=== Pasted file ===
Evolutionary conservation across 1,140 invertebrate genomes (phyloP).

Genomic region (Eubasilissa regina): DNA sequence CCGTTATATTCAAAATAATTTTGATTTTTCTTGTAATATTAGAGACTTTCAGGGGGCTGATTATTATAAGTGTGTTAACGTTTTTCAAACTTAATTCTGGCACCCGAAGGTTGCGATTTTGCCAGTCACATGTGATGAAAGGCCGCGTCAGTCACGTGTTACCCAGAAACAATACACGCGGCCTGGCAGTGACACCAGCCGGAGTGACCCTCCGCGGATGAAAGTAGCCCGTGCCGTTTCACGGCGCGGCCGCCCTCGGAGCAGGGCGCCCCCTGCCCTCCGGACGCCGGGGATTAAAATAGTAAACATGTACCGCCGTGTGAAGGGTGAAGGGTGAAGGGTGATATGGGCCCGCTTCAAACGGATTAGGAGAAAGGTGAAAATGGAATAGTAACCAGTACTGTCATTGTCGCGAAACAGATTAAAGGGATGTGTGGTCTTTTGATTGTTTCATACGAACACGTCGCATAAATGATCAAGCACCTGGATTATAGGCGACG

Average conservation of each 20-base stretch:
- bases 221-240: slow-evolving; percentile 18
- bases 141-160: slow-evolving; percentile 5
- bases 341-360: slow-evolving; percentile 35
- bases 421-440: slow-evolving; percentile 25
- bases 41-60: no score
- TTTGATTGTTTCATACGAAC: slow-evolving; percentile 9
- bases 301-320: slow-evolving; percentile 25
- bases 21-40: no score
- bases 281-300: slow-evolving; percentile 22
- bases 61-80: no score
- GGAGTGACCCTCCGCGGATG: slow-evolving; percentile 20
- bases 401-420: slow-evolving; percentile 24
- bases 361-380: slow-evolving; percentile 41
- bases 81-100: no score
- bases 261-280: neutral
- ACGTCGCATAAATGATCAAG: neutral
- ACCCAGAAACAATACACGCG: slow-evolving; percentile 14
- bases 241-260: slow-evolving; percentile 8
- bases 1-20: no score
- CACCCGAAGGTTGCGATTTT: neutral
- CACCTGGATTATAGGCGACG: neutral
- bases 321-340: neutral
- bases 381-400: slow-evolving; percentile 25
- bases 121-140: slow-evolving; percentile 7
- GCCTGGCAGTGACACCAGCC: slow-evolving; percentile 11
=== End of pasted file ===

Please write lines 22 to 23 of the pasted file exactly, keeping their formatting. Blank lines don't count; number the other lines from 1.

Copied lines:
- bases 1-20: no score
- CACCCGAAGGTTGCGATTTT: neutral